Roger Staubach returned from South Vietnam in September 1967, and spent the rest of his naval career in the United States.


Roger Staubach played football on various service teams to prepare for his future career in the National Football League.


Roger Staubach had access to the Dallas Cowboys playbook, and the Goshawks defeated many of the college teams they played against.


Roger Staubach was a tenth-round "future" selection in the 1964 NFL Draft by the Cowboys.


Roger Staubach was drafted by the Kansas City Chiefs in the 16th round of the 1964 American Football League Draft, with a future selection.


In 1971, Morton began the season as the starter, but after a loss to the New Orleans Saints, Roger Staubach assumed the role.


Roger Staubach was named the game's MVP, completing 12 out of 19 passes for 119 yards and two touchdowns and rushing for 18 yards.


Roger Staubach led the Cowboys to a second Super Bowl win in the 1977 season.


Roger Staubach led the Cowboys to appearances in Super Bowl X and Super Bowl XIII, where they lost to the Pittsburgh Steelers both times by a total of eight points.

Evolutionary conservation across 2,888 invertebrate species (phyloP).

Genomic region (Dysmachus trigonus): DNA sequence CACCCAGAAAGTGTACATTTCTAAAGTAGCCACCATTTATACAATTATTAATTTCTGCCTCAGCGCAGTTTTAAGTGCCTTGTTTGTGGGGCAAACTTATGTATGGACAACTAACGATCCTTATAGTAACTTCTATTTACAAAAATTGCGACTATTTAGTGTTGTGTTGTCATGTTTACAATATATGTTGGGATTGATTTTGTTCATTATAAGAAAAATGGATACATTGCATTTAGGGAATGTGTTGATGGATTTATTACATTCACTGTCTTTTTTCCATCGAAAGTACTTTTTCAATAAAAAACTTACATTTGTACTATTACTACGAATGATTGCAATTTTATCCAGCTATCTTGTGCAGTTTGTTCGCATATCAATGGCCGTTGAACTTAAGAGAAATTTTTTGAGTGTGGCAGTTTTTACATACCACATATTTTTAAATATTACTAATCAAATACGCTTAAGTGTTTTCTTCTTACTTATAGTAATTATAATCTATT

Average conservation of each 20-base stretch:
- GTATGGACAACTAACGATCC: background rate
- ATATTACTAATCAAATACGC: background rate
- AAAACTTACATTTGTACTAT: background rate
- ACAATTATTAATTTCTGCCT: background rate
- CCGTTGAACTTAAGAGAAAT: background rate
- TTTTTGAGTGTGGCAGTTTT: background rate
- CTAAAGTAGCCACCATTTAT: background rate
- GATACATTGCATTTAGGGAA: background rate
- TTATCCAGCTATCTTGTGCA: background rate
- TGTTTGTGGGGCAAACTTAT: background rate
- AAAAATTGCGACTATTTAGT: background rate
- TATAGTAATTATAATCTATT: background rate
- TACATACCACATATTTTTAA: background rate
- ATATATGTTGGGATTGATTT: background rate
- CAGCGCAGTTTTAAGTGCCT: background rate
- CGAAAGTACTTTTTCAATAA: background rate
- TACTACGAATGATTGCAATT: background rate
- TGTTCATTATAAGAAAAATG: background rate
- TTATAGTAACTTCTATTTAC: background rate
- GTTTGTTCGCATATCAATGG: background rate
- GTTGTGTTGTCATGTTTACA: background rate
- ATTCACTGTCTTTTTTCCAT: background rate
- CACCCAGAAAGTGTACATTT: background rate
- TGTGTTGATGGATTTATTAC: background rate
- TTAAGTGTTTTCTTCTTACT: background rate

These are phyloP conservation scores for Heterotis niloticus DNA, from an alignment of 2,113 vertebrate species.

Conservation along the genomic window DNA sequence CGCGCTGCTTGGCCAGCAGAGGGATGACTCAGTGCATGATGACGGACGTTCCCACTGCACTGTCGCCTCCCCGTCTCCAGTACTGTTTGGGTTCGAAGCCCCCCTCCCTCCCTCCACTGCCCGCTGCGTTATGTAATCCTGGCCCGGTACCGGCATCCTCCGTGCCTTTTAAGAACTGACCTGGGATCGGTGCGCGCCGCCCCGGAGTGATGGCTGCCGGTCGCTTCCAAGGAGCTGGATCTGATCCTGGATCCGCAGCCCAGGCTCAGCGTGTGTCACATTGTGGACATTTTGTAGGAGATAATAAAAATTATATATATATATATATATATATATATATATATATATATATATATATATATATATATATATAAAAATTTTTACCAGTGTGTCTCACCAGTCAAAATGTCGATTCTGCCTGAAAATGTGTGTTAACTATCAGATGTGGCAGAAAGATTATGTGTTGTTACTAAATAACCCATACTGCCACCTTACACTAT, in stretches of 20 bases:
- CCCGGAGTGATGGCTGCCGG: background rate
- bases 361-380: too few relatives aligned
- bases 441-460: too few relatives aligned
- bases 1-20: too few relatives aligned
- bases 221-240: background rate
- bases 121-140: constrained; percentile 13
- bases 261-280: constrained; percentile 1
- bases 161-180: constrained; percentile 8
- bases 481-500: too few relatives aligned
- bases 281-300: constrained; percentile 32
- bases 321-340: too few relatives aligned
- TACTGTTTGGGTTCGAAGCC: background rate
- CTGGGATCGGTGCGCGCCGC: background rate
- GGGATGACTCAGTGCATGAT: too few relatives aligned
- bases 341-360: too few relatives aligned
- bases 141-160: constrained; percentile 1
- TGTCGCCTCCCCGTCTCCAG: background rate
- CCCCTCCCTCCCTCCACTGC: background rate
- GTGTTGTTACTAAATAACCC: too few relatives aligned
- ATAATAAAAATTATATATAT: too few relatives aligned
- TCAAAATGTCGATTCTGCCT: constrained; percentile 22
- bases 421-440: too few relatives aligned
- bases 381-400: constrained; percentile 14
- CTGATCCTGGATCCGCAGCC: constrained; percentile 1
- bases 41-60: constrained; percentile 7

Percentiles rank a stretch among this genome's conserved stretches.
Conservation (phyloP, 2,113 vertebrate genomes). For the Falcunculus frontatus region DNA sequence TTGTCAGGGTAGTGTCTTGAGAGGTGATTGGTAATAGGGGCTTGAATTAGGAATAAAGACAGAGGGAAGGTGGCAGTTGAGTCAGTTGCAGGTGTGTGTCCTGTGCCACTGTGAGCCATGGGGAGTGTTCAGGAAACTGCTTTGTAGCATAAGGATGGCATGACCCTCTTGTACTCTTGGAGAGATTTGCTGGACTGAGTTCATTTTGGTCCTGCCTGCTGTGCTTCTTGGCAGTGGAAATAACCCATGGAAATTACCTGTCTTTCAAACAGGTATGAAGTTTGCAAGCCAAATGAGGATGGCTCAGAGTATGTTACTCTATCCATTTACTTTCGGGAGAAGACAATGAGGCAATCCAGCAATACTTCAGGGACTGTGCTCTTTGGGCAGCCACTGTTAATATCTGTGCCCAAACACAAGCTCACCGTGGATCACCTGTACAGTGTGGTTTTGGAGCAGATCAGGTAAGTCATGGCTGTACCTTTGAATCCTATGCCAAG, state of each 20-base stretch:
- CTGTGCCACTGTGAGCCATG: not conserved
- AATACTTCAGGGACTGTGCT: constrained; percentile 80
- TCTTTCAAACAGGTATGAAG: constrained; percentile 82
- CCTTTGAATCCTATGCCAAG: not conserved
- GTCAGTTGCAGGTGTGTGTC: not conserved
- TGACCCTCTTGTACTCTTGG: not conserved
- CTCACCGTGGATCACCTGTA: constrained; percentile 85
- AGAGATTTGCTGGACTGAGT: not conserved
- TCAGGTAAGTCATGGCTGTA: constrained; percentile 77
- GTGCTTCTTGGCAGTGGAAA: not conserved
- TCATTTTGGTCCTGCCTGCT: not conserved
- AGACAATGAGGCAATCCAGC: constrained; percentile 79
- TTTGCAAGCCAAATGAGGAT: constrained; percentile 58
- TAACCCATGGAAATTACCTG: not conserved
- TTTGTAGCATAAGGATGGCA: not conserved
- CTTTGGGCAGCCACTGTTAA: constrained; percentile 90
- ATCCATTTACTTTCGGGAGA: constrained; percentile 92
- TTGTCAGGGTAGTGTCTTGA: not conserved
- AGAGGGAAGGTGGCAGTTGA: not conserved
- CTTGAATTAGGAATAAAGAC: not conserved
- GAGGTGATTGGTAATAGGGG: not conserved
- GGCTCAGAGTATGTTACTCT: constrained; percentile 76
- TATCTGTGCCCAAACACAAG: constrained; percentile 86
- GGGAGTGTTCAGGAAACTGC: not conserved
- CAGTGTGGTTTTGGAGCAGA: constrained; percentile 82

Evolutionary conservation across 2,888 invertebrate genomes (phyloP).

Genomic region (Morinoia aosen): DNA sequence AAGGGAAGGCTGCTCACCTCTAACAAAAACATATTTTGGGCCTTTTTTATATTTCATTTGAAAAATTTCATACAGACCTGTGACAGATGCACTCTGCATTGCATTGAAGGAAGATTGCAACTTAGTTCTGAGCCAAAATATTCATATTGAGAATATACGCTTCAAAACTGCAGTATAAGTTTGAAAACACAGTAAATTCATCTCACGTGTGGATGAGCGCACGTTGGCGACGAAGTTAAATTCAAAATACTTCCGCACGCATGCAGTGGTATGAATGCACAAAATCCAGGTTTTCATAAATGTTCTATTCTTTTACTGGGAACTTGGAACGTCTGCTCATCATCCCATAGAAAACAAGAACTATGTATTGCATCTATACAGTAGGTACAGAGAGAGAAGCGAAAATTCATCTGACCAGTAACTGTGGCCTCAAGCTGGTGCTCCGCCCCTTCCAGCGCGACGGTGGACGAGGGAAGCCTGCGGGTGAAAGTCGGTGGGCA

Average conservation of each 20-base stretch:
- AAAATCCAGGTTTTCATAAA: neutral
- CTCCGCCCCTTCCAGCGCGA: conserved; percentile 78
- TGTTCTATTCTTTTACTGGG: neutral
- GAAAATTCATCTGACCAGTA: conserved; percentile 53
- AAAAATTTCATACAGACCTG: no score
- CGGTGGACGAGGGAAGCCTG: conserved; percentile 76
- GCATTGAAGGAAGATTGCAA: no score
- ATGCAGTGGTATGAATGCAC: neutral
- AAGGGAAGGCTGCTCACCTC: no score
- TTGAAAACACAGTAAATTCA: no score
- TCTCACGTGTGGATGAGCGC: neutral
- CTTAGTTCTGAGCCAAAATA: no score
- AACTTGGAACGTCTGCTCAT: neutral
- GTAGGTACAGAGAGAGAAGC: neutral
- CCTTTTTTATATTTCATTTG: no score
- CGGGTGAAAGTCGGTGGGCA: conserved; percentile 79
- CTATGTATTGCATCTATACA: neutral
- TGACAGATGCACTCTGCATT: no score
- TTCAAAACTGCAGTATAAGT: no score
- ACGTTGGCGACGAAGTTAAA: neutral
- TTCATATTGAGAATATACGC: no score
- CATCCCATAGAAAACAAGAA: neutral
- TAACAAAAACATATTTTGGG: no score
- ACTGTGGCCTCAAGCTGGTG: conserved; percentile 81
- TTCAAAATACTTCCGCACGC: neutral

Roger Staubach retired at the conclusion of the season in order to protect his long-term health, declining the Cowboys' offer for two more seasons.


Roger Staubach suffered 20 concussions in his playing career, including six in which he said he was "knocked out".


Roger Staubach chose to retire and was replaced as the Cowboys starting quarterback by Danny White.


Roger Staubach gained 2,264 rushing yards and scored 21 touchdowns on 410 carries.


Roger Staubach recorded the highest passer rating in the NFL in four seasons and led the league with 23 touchdown passes in 1973.


Roger Staubach was an All-NFC choice five times and selected to play in six Pro Bowls.


Roger Staubach retired from football in March 1980 with the highest career passer rating in NFL history at the time, 83.4, and was voted into the Pro Football Hall of Fame in 1985.


Roger Staubach was one of the most famous NFL players of the 1970s.


Roger Staubach led the Cowboys to 23 game-winning drives during the fourth quarter, with 17 of those in the final two minutes or in overtime.